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We first told you about fraudulent unemployment claims a couple of months ago, and their prevalence has increased since then. The Kansas Department of Labor (KDOL) reports they have stopped more than 100,000 fraudulent claims to date, with more pouring in. As you can imagine, the demand for unemployment payments has skyrocketed during the pandemic – since March 15, 2020, KDOL reports receiving 3.4 million unemployment claims totaling $2.4 billion.

Where there’s money, there are criminals, and unemployment fraud is big business. And now that unemployment benefits have been extended and increased, look for fraudulent activity to continue. It’s not just Kansas, but all states – this issue has caught the attention of the US Secret Service, the FBI, and the US Attorneys General. Even so, it’s up to each employer and affected employee to report and take steps to protect themselves.

What can you do?

If you receive an unemployment claim for an employee who still works for you, immediately report it to the KDOL through normal channels as well as using, and notify your employee. This is always an indication that the employee’s identity has been stolen, and they should follow the steps outlined on the KDOL website. The Federal Trade Commission also has a dedicated website with additional resources – you can find it by clicking here.

You may receive more than one unemployment claim for the same employee, but don’t assume it’s a duplication – report all fraudulent claims. The initial report is supposed to freeze the employee’s account, but KDOL is currently working from two different systems, one for regular employees, and the separate Pandemic Unemployment Assistance (PUA) system for “gig” workers such as Uber drivers, who are eligible for COVID-related unemployment payments. The two systems don’t talk to each other as well as they could.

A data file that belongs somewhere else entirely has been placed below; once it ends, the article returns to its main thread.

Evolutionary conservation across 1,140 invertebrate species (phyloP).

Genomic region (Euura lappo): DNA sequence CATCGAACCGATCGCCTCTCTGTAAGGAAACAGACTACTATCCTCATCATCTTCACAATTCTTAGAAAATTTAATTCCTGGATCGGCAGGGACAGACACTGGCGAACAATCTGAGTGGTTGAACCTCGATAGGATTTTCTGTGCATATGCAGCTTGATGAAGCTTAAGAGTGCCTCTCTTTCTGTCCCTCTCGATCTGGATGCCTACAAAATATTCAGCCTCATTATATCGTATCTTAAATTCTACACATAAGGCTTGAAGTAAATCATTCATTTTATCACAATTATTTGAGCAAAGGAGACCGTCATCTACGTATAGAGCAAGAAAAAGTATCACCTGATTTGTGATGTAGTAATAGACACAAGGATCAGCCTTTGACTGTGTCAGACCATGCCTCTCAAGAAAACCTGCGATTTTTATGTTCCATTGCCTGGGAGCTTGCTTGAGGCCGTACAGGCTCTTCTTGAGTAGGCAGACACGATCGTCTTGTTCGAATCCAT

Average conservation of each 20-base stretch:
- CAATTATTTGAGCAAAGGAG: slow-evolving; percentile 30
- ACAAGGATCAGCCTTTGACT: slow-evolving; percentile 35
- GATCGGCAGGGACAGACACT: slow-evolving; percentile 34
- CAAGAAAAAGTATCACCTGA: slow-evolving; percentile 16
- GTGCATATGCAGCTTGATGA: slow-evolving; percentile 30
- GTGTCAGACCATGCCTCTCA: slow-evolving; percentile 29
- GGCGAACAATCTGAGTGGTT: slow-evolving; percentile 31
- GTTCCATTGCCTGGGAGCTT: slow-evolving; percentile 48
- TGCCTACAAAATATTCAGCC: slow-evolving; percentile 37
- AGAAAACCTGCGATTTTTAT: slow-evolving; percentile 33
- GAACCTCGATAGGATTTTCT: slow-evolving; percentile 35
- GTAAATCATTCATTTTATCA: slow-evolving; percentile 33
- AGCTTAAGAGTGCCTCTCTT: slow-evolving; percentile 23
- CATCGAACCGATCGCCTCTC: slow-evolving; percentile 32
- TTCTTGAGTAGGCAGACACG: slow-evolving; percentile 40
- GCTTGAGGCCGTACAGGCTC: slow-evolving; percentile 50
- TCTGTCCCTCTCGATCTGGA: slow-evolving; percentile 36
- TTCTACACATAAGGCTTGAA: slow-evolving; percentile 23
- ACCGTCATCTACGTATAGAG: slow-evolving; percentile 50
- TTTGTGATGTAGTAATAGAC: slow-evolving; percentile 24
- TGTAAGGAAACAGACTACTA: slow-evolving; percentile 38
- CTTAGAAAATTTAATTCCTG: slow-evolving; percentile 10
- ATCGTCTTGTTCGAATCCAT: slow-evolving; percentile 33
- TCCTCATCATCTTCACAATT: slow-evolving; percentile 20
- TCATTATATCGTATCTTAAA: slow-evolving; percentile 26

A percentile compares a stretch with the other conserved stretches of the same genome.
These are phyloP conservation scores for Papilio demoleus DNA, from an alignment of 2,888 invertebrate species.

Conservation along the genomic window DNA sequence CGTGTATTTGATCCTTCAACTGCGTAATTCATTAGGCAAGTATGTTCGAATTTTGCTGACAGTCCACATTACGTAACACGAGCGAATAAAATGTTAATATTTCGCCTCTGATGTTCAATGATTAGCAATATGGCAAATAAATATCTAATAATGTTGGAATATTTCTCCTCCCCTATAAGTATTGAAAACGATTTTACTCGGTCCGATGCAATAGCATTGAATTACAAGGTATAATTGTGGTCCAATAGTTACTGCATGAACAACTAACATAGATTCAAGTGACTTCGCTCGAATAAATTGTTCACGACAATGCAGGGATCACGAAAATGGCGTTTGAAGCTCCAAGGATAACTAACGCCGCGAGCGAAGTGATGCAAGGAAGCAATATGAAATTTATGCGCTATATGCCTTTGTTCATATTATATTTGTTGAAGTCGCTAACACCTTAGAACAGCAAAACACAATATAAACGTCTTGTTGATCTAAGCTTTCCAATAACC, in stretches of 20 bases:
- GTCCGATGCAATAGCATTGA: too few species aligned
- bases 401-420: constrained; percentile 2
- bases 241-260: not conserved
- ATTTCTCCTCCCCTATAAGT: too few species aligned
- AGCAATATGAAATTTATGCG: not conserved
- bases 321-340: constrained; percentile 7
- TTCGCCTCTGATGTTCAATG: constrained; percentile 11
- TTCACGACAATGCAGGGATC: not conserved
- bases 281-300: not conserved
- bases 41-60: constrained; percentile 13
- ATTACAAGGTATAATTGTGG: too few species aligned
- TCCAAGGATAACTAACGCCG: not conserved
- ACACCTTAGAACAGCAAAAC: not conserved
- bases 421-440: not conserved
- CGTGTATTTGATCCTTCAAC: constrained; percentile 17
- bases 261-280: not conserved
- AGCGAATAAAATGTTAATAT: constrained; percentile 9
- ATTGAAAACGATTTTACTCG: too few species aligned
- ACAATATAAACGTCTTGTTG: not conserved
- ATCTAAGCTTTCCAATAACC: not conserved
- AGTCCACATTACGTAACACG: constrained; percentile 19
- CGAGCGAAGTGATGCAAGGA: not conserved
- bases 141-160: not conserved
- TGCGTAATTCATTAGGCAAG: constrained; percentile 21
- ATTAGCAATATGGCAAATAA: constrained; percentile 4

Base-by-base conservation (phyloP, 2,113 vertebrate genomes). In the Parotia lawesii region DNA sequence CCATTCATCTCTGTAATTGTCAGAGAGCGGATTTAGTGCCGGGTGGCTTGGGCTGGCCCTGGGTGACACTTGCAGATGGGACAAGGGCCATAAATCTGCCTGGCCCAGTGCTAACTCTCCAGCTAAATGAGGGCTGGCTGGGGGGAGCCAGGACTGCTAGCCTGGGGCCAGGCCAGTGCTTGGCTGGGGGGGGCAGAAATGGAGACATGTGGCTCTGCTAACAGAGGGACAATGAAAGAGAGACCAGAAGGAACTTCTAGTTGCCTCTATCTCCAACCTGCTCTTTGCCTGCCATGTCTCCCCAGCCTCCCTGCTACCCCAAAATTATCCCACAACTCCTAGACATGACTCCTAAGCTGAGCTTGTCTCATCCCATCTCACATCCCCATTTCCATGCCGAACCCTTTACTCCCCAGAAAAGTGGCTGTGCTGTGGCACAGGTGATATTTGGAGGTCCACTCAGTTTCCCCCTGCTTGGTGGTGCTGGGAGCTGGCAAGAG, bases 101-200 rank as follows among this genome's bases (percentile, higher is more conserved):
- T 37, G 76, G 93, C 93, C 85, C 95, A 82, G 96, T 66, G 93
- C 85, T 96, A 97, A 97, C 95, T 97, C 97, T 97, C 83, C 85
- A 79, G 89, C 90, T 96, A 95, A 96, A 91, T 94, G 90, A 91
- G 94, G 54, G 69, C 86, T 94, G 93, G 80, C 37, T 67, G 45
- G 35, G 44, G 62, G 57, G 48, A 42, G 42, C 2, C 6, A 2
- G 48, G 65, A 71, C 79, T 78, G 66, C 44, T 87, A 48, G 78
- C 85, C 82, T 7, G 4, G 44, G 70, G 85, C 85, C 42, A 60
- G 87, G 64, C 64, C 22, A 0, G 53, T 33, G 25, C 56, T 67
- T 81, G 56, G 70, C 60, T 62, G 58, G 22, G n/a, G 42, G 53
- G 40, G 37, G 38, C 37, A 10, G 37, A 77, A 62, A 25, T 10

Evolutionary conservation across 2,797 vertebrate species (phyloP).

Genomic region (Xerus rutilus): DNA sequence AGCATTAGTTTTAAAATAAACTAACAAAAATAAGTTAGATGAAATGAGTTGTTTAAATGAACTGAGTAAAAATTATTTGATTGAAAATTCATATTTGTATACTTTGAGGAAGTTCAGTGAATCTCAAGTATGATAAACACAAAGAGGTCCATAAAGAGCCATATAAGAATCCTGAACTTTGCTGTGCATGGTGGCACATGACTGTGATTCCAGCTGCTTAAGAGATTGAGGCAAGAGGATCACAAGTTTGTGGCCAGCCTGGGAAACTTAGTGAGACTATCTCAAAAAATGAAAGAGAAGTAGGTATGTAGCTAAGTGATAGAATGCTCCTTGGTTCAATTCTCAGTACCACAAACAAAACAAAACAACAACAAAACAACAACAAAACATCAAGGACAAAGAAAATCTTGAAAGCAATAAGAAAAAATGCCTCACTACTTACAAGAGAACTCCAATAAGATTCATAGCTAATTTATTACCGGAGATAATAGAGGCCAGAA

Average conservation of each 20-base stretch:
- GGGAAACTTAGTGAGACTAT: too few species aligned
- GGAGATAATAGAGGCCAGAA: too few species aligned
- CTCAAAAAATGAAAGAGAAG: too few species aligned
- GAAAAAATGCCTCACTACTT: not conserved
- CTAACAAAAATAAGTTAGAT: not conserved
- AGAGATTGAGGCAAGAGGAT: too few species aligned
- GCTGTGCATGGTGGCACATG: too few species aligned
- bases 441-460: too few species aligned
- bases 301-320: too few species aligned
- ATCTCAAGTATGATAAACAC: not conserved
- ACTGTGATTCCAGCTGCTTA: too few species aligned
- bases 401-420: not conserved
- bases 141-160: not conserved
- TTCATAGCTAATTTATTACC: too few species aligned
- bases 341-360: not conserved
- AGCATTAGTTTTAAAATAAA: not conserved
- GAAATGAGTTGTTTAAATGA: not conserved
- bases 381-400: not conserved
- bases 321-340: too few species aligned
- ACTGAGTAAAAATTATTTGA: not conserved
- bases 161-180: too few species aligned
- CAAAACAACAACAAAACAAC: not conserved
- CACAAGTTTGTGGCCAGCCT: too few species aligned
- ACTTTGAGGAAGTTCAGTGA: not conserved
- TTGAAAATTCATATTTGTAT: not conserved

Other Indications of Unemployment Fraud

As we move into the beginning of 2021, your employees may receive a Form 1099-G reporting they have received unemployment compensation in 2020. If this occurs (even without an earlier unemployment claim), they should report it to the KDOL. Employers should review their annual unemployment charge statement to ensure the list of employees charged against their account is accurate – but realize that the statement only goes through 6/30/20 and any claims after that won’t show up until 2021.

What’s the KDOL Doing About This?

KDOL is beefing up the validation process for unemployment applicants, including requiring documentation of employment (not just self-certification) and identity verification. They will also begin requiring applicants to look for work, as that condition was suspended last March.

KDOL is also opening a specialized call center to answer employer questions. The number is 888.396.3725, and it is open M-F from 8 a.m. to 4:30 p.m.

Kansas Needs a New System

The KDOL unemployment system was in need of an upgrade before the pandemic hit, and it was never built for the demands placed on it in the past few months. Contact your Kansas legislators to encourage them to spend the money necessary to modernize the system.

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